The Connecticut legislature will convene next month with top lawmakers saying cannabis legalization will be a priority. Advancements were made with several committees last year. Yet, issues concerning the allocating revenue ultimately tabling the debate. According to Senate President Pro-Tem Martin Looney (D), the aggressive stance makes sense. As neighboring states continue to legalize adult use to a rousing success, other states will want to join in.
Connecticut Governor Ned Lamont is teaming up with New York Gov. Andrew Cuomo to legalize cannabis simultaneously to eliminate the black market. Lamont stated that, “We don’t want to give up marijuana to the black market. We’ve seen how dangerous that can be. And come up with our public safety regulations and other rules, if we do that together, I think that would be a priority for both of us.”
Connecticut can surely learn lessons from successful cannabis implementations like Colorado. They were able to cripple if not effectively remove the illicit market. Connecticut politicians continue to voice their approval. However, the main issue is the use of revenue.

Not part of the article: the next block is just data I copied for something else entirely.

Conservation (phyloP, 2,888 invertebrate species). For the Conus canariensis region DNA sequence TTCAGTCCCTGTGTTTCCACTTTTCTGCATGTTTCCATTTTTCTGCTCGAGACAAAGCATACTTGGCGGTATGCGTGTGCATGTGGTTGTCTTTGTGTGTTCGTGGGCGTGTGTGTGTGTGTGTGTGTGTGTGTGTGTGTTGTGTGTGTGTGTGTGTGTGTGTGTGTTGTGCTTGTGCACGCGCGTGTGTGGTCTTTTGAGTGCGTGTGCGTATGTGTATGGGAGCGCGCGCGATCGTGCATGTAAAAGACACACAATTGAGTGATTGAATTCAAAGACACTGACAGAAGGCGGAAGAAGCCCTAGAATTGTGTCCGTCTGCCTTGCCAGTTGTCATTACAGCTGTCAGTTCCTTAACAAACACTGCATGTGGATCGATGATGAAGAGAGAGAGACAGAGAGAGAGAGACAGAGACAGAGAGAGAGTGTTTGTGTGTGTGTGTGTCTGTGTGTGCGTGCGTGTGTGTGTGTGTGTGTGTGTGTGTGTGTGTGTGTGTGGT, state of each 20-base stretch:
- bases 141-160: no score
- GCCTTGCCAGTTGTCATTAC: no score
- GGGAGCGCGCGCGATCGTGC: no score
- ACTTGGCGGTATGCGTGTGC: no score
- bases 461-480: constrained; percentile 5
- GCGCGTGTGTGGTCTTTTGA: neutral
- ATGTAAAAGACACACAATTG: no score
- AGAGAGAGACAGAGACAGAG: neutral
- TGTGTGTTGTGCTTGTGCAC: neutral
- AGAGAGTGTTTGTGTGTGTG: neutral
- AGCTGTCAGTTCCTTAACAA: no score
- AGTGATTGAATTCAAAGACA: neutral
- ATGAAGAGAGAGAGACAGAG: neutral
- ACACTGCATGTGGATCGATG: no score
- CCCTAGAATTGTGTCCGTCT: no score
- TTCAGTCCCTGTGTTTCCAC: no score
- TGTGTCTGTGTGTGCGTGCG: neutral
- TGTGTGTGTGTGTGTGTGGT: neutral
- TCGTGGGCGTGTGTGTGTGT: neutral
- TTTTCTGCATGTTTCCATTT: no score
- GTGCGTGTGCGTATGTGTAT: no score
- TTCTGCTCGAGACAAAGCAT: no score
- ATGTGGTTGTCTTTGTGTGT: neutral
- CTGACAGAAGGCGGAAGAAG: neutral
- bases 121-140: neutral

Lawmakers have yet to settle issues like: the number of allowed cannabis shops, tax rates, what the licensing procedure would look like and how to handle expungements for prior arrests and convictions. Connecticut’s President of the Minority Cannabis Business Association is excited to see that representatives will be taking equity seriously in the upcoming sessions.
The reality is cannabis is everywhere and Connecticut now finds itself with no way to regulate it for state revenue and to avoid tampered products. The public is fairly clear on this issue. Polling data from around the state has been fairly consistent in showing an overwhelming majority of state residents that would like to see Connecticut take the cannabis plunge.
In an effort to focus the debate on social equity, Rep. Mike D’Agostino (D) has pledged to create a commission designed to ensure that benefits go to communities most harmed by prohibition. Tax revenue will be used to address destructive and discriminatory drug policies.
The Northeast will be a hotbed for cannabis legalization in 2020. Already, New York Gov. Andrew Cuomo (D), Rhode Island Gov. Gina Raimondo (D), Vermont Gov. Phil Scott (R), and representatives of New Hampshire are already working on bills to allow for recreational cannabis legalization.
Contributed by Richard Sanchez